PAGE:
JavaScript in Rails 7

Frontend in Rails will be very different from Rails 6.

Written by Rico Sta. Cruz
(@rstacruz) · 20 June 2022

JavaScript in Rails 7 will be different: the Webpacker gem has been retired, and there are 2 new gems to manage frontend files.

In this article:
  1. Webpacker has been retired
  2. The importmap-rails gem
  3. The jsbundling-rails gem
  4. The Shakapacker gem
  5. Comparing them all
  6. Links

Webpacker has been retired

Webpacker was the gem that Rails used to integrate Webpack, and Webpacker 5 will be the last version. The Webpacker 6 release candidate is now going to be community-maintained under a new name. (source)

Webpacker has been retired as of 2022 according to the project's README.

What’s after Webpacker?

There are now 3 options that I know about:

  • importmap-rails — This gem is the new Rails 7 default. The importmap-rails gem allows using npm packages in the Rails asset pipeline.

  • jsbundling-rails — An alternative that unifies support for any Node.js-based bundler (Webpack, Rollup, esbuild) under one gem. However, it only supports a subset of features that Webpacker does.

  • shakapacker — A community-supported continuation of Webpacker maintained by Shakacode, now called Shakapacker.

The importmap-rails gem

The importmap-rails gem will come pre-loaded in Rails 7, and seems to be the answer to the question “how do I use npm packages in Rails?”.

importmap-rails is a new gem to integrate JavaScript in Rails without transpiling or bundling.

What is import-map?

Import-map is a lightweight tool to transform imports from npm module names (eg, “react”) into URL’s, useful for loading scripts from an external CDN.

// Transforms this:
import React from 'react';
// Into this:
import React from '';

Importing URL’s?

Yes, using import in the browser is natively supported by all modern browsers—no bundlers needed! Importing URL’s inside a script tag should work. (docs)

<script type='module'>
import confetti from '';
Try this example at

No compiling

There is no “build” or “compile” step in importmap-rails. There’s no Babel, PostCSS, or anything that transforms JavaScript code.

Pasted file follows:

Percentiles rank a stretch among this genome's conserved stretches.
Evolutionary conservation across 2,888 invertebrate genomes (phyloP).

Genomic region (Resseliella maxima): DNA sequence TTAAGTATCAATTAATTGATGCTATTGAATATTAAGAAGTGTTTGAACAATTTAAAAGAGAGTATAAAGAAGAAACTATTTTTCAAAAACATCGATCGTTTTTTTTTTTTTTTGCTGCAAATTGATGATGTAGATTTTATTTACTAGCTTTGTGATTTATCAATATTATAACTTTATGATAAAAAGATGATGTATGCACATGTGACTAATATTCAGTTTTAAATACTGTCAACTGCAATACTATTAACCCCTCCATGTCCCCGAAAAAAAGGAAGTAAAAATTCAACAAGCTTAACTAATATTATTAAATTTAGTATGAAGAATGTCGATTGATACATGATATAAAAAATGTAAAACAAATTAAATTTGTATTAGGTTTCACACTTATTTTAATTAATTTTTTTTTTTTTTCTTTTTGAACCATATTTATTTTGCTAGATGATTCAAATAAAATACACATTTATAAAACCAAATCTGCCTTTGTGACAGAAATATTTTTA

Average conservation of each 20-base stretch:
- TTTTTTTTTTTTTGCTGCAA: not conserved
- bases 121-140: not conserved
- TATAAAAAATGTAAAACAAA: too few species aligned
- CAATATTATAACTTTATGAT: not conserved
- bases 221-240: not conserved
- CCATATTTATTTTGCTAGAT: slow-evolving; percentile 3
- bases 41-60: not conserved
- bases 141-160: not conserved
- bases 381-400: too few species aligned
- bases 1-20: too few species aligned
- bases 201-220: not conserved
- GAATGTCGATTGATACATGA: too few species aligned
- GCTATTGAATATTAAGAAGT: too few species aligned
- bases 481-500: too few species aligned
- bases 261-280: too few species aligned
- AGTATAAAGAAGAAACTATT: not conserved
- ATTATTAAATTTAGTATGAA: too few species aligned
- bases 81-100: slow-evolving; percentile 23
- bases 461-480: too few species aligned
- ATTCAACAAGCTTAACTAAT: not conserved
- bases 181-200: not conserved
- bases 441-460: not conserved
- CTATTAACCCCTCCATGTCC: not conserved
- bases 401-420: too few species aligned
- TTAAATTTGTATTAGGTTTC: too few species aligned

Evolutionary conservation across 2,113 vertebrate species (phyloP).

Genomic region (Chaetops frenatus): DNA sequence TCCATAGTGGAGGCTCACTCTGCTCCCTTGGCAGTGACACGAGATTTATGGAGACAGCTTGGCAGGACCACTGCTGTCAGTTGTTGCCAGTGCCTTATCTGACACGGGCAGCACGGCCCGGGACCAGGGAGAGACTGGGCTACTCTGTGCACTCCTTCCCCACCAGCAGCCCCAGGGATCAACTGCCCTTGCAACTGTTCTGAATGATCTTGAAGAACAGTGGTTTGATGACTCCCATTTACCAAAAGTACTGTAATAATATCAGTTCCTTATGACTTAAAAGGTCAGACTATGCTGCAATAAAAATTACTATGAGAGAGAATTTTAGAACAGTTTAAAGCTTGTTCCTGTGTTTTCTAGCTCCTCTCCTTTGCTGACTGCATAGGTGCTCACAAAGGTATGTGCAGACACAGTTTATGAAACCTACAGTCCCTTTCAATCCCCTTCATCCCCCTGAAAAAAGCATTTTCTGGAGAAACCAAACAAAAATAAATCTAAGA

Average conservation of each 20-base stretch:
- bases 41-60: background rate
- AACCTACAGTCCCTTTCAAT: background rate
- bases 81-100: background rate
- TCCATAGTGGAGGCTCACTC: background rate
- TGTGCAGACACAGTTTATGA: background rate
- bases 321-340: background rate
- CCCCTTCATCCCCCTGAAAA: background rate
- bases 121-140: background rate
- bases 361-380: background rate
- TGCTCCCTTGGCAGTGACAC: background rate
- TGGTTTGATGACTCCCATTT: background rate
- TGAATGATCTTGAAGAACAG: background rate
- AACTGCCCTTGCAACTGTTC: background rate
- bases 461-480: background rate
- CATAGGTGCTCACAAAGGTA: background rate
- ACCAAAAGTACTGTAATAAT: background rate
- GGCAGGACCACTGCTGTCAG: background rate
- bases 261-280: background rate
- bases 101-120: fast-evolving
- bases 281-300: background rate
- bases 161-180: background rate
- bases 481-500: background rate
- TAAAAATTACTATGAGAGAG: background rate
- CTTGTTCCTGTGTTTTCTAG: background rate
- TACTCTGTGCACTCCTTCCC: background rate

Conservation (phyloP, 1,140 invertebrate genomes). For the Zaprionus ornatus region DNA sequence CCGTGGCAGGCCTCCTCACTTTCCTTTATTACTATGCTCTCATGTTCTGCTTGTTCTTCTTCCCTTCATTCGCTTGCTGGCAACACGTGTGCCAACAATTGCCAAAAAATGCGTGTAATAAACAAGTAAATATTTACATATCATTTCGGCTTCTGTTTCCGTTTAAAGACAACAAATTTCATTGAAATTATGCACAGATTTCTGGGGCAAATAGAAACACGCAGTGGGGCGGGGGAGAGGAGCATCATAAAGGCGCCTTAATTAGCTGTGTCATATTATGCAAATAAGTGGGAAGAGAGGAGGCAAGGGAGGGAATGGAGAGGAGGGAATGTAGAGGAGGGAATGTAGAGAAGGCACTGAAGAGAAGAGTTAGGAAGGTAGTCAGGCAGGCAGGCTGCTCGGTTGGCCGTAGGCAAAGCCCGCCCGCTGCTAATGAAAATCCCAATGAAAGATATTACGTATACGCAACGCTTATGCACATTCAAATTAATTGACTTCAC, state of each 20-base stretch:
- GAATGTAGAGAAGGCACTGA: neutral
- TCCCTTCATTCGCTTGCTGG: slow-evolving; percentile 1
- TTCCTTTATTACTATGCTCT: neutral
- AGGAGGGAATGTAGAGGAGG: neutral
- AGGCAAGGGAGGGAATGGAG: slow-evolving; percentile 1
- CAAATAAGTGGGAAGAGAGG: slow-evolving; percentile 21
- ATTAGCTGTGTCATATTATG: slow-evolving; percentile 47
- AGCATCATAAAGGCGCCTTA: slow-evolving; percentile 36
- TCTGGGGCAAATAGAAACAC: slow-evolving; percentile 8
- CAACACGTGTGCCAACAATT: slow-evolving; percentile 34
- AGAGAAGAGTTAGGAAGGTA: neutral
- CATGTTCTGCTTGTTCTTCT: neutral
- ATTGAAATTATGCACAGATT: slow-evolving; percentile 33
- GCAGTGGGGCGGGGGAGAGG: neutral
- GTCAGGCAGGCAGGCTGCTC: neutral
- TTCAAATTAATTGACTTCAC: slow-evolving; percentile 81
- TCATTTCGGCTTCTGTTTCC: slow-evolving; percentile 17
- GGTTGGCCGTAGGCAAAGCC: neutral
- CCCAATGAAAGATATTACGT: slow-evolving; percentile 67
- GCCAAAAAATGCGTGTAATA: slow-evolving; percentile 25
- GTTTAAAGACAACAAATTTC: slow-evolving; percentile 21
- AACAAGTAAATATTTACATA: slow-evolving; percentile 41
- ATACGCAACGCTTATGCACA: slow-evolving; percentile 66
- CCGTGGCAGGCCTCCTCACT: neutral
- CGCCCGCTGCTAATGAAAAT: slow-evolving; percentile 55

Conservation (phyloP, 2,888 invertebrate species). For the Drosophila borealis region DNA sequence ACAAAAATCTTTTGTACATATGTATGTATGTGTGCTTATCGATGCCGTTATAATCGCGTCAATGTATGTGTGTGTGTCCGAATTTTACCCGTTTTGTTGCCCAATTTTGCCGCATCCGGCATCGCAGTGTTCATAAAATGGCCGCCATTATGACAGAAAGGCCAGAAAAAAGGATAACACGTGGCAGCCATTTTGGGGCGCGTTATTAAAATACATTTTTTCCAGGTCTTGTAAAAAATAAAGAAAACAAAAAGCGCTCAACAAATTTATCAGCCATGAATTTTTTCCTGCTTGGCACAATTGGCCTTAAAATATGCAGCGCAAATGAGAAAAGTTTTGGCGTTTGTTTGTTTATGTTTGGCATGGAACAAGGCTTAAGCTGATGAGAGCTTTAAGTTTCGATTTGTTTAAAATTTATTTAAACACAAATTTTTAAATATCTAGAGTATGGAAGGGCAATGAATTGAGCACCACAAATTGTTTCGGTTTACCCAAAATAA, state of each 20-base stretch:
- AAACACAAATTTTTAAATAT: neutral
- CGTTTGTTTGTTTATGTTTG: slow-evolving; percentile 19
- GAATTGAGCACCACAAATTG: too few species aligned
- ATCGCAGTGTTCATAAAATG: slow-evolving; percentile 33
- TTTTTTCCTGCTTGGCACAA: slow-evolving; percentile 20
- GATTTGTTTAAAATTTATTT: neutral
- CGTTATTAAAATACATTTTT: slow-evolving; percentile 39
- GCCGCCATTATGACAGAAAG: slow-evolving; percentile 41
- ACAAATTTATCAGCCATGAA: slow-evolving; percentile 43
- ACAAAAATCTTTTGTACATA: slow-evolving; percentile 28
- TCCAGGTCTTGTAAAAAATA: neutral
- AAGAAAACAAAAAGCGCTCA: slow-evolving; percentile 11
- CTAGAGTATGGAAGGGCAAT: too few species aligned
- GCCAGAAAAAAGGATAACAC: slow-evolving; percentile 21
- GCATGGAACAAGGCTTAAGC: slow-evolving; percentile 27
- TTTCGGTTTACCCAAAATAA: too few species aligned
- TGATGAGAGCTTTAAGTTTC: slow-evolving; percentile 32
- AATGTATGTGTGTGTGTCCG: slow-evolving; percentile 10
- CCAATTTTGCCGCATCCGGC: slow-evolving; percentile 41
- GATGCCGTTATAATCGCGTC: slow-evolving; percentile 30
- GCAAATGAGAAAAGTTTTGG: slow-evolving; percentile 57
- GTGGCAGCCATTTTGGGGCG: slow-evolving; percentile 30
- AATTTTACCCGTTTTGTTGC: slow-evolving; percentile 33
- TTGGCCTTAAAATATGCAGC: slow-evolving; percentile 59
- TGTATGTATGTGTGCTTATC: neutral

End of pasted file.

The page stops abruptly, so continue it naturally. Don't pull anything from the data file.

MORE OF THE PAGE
• No npm/yarn required. It can be used with npm, but the recommended experience appears to be to use the CDN. (article)

  • What about JavaScript modules (“esm”)? While Babel has often been used to convert ESM modules into common JavaScript code, Rails with importmap doesn’t do this. Instead, it relies on browsers’s built-in ability. (docs)

  • Limited React support. Because there is no compilation step, there is no support for build-time JSX compilation (it would have to be done on runtime using something like htm).

  • Limited legacy browser support. import-map relies on <script type="module"> which is not supported on IE11. (caniuse)

No bundling

It doesn’t combine many JavaScript files into one, unlike bundlers like Webpack. Rather than serving all files under one application.js, import-map will load all files individually(!).

Most applications would often serve a bundle of JavaScript like that above. However, import-map’s approach would be to not bundle the files, and serve them individually instead:


  • No tree-shaking. Since npm packages are loaded as-is (and often from a CDN), the benefits of removing unused code (“tree-shaking”) isn’t available when using importmap-rails.

  • HTTP2/SPDY is needed. Well, not required, but HTTP2 multiplexing will be needed to make loading hundreds of JS files a practical solution. ( HTTP2 Multiplexing explained)

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The jsbundling-rails gem

The jsbundling-rails gem appears born out of the desire to use Webpack alternatives in Rails.

jsbundling-rails readme on GitHub
jsbundling-rails enables support for esbuild, Rollup, Webpack and more.

Lighter than Webpacker

While Webpacker offered very tight integration with Webpack (even its configs are in Ruby and Yaml), jsbundling-rails is a more “lightweight” integration. The main source code is less than 20 lines: all it does is invoke “yarn install && yarn build” before asset precompilation.

Source code is only around 20 lines. Via: jsbundling-rails/build.rake at main · rails/jsbundling-rails (

esbuild, Rollup, and Webpack

Apart from Webpack, there are other bundlers supported. esbuild is a very fast alternative written in Go, and Rollup is a popular alternative often used with libraries.

Migration from webpacker

Seems straightforward. The goal is to set up Webpack as you would in a Node.js project (eg, work without Webpacker) and that’s it. The jsbundling-rails migration guide has more details.


  • No code splitting support. Webpack’s ability to lazy-load certain parts of the bundle is not supported. ( Code splitting)

  • No hot reloading. Be ready to press F5 a lot.

The Shakapacker gem

The work on Webpacker has been continued by ShakaCode and was named for their company. Shakapacker is based off of the unreleased Webpacker 6. (The last Webpacker version is 5.)

Comparing them all

npm modulesCDN only
Code splitting--
Hot module reloading--
React JSX support-
Delivery to the end userMultiple filesBundledBundled
Tree-shaking optimisation-

Written by Rico Sta. Cruz

I am a web developer helping make the world a better place through JavaScript, Ruby, and UI design. I write articles like these often. If you'd like to stay in touch, subscribe to my list.


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